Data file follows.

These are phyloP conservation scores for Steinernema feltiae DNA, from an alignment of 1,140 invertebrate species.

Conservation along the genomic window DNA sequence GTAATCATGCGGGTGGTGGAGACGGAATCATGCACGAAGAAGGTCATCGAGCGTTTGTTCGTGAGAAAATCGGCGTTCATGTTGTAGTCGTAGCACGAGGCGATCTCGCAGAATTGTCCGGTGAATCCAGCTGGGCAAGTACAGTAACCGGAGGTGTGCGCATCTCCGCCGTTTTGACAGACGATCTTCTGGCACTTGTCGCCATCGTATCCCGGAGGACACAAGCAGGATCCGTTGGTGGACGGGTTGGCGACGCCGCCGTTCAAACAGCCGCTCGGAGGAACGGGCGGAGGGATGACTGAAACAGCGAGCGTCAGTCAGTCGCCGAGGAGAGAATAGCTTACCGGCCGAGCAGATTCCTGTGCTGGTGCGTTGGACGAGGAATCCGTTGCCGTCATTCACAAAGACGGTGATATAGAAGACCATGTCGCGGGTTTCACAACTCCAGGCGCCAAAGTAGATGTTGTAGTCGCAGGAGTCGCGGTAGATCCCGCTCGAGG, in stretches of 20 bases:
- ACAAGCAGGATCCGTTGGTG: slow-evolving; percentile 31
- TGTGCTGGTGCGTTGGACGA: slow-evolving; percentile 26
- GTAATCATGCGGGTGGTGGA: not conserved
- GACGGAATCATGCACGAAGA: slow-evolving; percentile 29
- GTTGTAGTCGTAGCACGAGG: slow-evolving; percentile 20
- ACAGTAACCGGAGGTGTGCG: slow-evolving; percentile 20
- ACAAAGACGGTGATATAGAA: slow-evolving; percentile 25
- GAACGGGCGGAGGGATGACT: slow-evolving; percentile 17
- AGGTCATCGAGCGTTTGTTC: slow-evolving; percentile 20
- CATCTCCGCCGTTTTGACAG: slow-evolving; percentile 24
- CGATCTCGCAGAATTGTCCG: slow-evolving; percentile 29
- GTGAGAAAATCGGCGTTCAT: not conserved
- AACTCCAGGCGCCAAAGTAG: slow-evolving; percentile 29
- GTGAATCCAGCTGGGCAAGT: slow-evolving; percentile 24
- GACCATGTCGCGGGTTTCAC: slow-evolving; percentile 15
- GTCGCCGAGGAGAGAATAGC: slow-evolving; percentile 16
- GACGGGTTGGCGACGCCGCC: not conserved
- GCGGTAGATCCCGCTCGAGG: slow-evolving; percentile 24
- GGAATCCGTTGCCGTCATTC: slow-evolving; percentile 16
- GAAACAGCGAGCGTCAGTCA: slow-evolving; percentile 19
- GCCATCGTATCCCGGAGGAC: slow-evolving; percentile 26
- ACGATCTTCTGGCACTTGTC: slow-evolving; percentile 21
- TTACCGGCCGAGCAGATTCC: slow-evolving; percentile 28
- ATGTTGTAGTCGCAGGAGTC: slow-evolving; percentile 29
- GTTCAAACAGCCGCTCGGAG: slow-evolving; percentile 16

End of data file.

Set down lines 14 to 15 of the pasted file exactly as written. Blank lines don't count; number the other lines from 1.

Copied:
- GTGAGAAAATCGGCGTTCAT: not conserved
- AACTCCAGGCGCCAAAGTAG: slow-evolving; percentile 29